Purpose - The aim of this paper is to examine the teacher's career in developing countries based on a review of studies published in refereed journals of comparative education and of teaching education, and to suggest further lines of research on teaching and teachers in these countries. Design/methodology/approach - The paper is based partially on a systematic review of 13 English-language papers that have been published in peer-reviewed journals in educational administration, teaching education, and comparative education. Findings - The review shows that teaching seems to be a kind of default or a supplementary form of income, from which male members seek constantly to escape, and many teachers are described as holding low qualifications with limited opportunities to participate in in-service trainings. Teaching is characterised in terms of knowledge-transmission, adherence to prescribed curriculum and textbooks, summative assessment of student achievements, and conservativeness. Practical implications - Future directions for further exploration of this area of study are suggested (e.g. exploring teacher career in developing countries, understanding professional needs). Originality/value - Despite the central role of teachers in the social and economic development of their societies, our knowledge base of the career of teachers in developing countries is limited and inchoate. The paper, then, is an initial attempt to accumulate our knowledge about the life and work of schoolteachers in developing countries, and to suggest directions for future research on these issues.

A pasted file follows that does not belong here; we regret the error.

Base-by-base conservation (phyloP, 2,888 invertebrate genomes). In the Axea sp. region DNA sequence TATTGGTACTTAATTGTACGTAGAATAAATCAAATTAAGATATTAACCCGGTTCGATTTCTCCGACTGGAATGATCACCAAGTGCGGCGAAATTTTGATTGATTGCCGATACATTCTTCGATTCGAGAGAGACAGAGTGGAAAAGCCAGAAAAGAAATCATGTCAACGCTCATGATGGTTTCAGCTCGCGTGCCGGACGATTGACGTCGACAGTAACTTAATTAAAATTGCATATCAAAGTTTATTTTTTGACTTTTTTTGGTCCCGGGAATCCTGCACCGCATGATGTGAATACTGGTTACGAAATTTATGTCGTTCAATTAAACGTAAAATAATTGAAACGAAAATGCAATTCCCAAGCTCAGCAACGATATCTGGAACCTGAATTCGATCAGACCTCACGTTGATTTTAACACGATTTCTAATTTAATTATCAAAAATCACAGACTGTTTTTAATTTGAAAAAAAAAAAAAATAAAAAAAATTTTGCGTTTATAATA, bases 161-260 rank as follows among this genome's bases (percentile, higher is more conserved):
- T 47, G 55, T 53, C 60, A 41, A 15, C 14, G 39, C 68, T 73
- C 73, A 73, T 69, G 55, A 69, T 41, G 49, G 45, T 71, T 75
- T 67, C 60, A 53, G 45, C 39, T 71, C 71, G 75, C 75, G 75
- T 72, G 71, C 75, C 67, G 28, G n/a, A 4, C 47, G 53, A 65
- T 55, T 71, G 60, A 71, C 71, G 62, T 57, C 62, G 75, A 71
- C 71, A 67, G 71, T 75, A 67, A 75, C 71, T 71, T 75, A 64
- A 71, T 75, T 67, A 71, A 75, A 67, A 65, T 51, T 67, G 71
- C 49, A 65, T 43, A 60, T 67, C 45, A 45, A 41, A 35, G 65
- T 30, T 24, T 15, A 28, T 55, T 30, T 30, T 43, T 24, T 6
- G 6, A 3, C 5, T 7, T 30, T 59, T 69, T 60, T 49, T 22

- Developing countries
- Educational administration
ASJC Scopus subject areas
- Organizational Behavior and Human Resource Management